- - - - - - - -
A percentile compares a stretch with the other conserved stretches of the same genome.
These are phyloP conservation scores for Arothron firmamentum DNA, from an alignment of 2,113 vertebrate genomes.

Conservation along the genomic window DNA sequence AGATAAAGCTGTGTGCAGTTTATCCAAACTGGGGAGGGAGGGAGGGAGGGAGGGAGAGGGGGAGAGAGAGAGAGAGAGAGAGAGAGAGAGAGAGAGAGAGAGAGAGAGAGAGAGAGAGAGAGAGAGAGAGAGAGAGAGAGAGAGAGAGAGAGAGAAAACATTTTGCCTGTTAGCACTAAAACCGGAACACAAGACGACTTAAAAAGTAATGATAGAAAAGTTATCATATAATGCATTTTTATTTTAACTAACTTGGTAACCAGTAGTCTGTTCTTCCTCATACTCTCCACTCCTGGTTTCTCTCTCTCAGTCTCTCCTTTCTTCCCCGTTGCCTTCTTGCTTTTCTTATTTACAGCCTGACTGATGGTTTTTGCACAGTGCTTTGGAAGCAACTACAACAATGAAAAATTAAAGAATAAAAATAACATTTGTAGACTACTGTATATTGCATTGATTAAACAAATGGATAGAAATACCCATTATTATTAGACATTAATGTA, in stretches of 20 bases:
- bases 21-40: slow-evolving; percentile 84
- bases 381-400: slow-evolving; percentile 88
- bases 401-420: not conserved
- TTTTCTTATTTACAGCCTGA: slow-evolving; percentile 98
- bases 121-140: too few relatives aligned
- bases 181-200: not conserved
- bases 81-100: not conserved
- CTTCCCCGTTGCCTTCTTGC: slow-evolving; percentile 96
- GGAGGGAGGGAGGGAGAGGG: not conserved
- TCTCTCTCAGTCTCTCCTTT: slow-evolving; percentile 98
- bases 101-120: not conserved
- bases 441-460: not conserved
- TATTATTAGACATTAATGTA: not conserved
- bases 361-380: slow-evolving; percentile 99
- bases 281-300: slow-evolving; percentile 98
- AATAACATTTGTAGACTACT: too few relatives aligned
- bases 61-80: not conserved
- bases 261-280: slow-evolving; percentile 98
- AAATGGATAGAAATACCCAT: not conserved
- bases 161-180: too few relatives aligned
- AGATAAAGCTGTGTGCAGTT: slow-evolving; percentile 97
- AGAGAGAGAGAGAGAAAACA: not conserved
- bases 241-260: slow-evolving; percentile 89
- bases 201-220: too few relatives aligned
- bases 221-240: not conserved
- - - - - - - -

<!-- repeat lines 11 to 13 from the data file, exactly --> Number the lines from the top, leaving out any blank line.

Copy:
- CTTCCCCGTTGCCTTCTTGC: slow-evolving; percentile 96
- GGAGGGAGGGAGGGAGAGGG: not conserved
- TCTCTCTCAGTCTCTCCTTT: slow-evolving; percentile 98